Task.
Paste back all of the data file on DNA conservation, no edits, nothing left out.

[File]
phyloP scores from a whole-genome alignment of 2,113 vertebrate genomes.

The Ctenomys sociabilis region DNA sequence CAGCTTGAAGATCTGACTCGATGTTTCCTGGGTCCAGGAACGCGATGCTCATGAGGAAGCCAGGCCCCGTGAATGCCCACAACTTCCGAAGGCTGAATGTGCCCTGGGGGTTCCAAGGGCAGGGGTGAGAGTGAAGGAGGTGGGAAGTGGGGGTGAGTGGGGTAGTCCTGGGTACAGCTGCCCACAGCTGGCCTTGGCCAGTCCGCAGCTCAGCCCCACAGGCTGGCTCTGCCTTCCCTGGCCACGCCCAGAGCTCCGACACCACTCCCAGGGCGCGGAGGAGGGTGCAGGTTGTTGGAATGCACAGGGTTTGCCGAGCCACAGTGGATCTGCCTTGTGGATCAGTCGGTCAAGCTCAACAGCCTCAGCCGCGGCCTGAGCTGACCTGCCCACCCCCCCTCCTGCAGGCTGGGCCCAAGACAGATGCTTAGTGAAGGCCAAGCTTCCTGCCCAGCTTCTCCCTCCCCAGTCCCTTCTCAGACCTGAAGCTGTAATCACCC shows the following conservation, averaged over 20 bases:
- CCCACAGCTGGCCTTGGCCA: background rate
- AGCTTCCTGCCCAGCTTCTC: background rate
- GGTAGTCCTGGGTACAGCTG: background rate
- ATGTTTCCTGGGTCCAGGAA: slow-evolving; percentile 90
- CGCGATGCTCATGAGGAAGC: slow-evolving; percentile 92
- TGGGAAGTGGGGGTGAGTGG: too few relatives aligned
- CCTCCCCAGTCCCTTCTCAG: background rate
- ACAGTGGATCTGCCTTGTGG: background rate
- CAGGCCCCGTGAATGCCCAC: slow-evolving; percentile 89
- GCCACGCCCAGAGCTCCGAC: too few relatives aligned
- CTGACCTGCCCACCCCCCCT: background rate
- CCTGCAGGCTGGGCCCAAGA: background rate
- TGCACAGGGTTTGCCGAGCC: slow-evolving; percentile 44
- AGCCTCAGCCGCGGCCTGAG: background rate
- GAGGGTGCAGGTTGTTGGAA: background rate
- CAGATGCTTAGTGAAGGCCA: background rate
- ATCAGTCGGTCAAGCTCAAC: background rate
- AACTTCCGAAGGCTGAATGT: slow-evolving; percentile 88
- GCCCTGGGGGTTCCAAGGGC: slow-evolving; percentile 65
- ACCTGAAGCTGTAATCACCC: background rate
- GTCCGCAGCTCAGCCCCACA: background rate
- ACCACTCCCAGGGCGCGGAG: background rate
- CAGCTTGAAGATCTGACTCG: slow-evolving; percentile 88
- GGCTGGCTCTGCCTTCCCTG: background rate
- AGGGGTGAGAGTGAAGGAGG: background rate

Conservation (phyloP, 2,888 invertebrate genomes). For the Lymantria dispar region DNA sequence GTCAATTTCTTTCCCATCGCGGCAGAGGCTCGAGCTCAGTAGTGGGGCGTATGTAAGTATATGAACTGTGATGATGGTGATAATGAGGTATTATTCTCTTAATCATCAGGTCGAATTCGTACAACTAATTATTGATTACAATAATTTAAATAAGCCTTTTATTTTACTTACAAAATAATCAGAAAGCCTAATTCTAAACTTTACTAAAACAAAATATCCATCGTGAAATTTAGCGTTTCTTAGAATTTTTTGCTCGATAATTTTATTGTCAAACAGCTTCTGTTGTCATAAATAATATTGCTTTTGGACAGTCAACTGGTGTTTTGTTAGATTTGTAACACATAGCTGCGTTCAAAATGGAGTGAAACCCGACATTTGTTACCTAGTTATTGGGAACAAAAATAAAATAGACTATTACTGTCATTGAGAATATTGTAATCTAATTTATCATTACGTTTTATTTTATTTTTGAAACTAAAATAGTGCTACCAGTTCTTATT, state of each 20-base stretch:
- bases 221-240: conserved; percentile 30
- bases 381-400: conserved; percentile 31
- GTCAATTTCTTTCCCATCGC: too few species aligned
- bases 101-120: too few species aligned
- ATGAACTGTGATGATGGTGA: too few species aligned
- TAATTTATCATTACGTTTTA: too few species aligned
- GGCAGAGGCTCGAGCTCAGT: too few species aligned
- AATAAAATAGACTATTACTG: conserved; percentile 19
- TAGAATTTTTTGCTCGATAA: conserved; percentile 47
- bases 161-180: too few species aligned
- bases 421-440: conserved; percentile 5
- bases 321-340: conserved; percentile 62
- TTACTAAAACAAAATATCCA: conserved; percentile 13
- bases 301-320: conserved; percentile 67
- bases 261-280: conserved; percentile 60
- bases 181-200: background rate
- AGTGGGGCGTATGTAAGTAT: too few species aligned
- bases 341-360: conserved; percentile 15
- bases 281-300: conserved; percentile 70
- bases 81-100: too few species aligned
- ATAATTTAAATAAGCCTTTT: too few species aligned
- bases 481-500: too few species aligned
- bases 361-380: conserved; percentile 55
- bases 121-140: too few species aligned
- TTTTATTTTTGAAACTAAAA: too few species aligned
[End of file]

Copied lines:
phyloP scores from a whole-genome alignment of 2,113 vertebrate genomes.

The Ctenomys sociabilis region DNA sequence CAGCTTGAAGATCTGACTCGATGTTTCCTGGGTCCAGGAACGCGATGCTCATGAGGAAGCCAGGCCCCGTGAATGCCCACAACTTCCGAAGGCTGAATGTGCCCTGGGGGTTCCAAGGGCAGGGGTGAGAGTGAAGGAGGTGGGAAGTGGGGGTGAGTGGGGTAGTCCTGGGTACAGCTGCCCACAGCTGGCCTTGGCCAGTCCGCAGCTCAGCCCCACAGGCTGGCTCTGCCTTCCCTGGCCACGCCCAGAGCTCCGACACCACTCCCAGGGCGCGGAGGAGGGTGCAGGTTGTTGGAATGCACAGGGTTTGCCGAGCCACAGTGGATCTGCCTTGTGGATCAGTCGGTCAAGCTCAACAGCCTCAGCCGCGGCCTGAGCTGACCTGCCCACCCCCCCTCCTGCAGGCTGGGCCCAAGACAGATGCTTAGTGAAGGCCAAGCTTCCTGCCCAGCTTCTCCCTCCCCAGTCCCTTCTCAGACCTGAAGCTGTAATCACCC shows the following conservation, averaged over 20 bases:
- CCCACAGCTGGCCTTGGCCA: background rate
- AGCTTCCTGCCCAGCTTCTC: background rate
- GGTAGTCCTGGGTACAGCTG: background rate
- ATGTTTCCTGGGTCCAGGAA: slow-evolving; percentile 90
- CGCGATGCTCATGAGGAAGC: slow-evolving; percentile 92
- TGGGAAGTGGGGGTGAGTGG: too few relatives aligned
- CCTCCCCAGTCCCTTCTCAG: background rate
- ACAGTGGATCTGCCTTGTGG: background rate
- CAGGCCCCGTGAATGCCCAC: slow-evolving; percentile 89
- GCCACGCCCAGAGCTCCGAC: too few relatives aligned
- CTGACCTGCCCACCCCCCCT: background rate
- CCTGCAGGCTGGGCCCAAGA: background rate
- TGCACAGGGTTTGCCGAGCC: slow-evolving; percentile 44
- AGCCTCAGCCGCGGCCTGAG: background rate
- GAGGGTGCAGGTTGTTGGAA: background rate
- CAGATGCTTAGTGAAGGCCA: background rate
- ATCAGTCGGTCAAGCTCAAC: background rate
- AACTTCCGAAGGCTGAATGT: slow-evolving; percentile 88
- GCCCTGGGGGTTCCAAGGGC: slow-evolving; percentile 65
- ACCTGAAGCTGTAATCACCC: background rate
- GTCCGCAGCTCAGCCCCACA: background rate
- ACCACTCCCAGGGCGCGGAG: background rate
- CAGCTTGAAGATCTGACTCG: slow-evolving; percentile 88
- GGCTGGCTCTGCCTTCCCTG: background rate
- AGGGGTGAGAGTGAAGGAGG: background rate

Conservation (phyloP, 2,888 invertebrate genomes). For the Lymantria dispar region DNA sequence GTCAATTTCTTTCCCATCGCGGCAGAGGCTCGAGCTCAGTAGTGGGGCGTATGTAAGTATATGAACTGTGATGATGGTGATAATGAGGTATTATTCTCTTAATCATCAGGTCGAATTCGTACAACTAATTATTGATTACAATAATTTAAATAAGCCTTTTATTTTACTTACAAAATAATCAGAAAGCCTAATTCTAAACTTTACTAAAACAAAATATCCATCGTGAAATTTAGCGTTTCTTAGAATTTTTTGCTCGATAATTTTATTGTCAAACAGCTTCTGTTGTCATAAATAATATTGCTTTTGGACAGTCAACTGGTGTTTTGTTAGATTTGTAACACATAGCTGCGTTCAAAATGGAGTGAAACCCGACATTTGTTACCTAGTTATTGGGAACAAAAATAAAATAGACTATTACTGTCATTGAGAATATTGTAATCTAATTTATCATTACGTTTTATTTTATTTTTGAAACTAAAATAGTGCTACCAGTTCTTATT, state of each 20-base stretch:
- bases 221-240: conserved; percentile 30
- bases 381-400: conserved; percentile 31
- GTCAATTTCTTTCCCATCGC: too few species aligned
- bases 101-120: too few species aligned
- ATGAACTGTGATGATGGTGA: too few species aligned
- TAATTTATCATTACGTTTTA: too few species aligned
- GGCAGAGGCTCGAGCTCAGT: too few species aligned
- AATAAAATAGACTATTACTG: conserved; percentile 19
- TAGAATTTTTTGCTCGATAA: conserved; percentile 47
- bases 161-180: too few species aligned
- bases 421-440: conserved; percentile 5
- bases 321-340: conserved; percentile 62
- TTACTAAAACAAAATATCCA: conserved; percentile 13
- bases 301-320: conserved; percentile 67
- bases 261-280: conserved; percentile 60
- bases 181-200: background rate
- AGTGGGGCGTATGTAAGTAT: too few species aligned
- bases 341-360: conserved; percentile 15
- bases 281-300: conserved; percentile 70
- bases 81-100: too few species aligned
- ATAATTTAAATAAGCCTTTT: too few species aligned
- bases 481-500: too few species aligned
- bases 361-380: conserved; percentile 55
- bases 121-140: too few species aligned
- TTTTATTTTTGAAACTAAAA: too few species aligned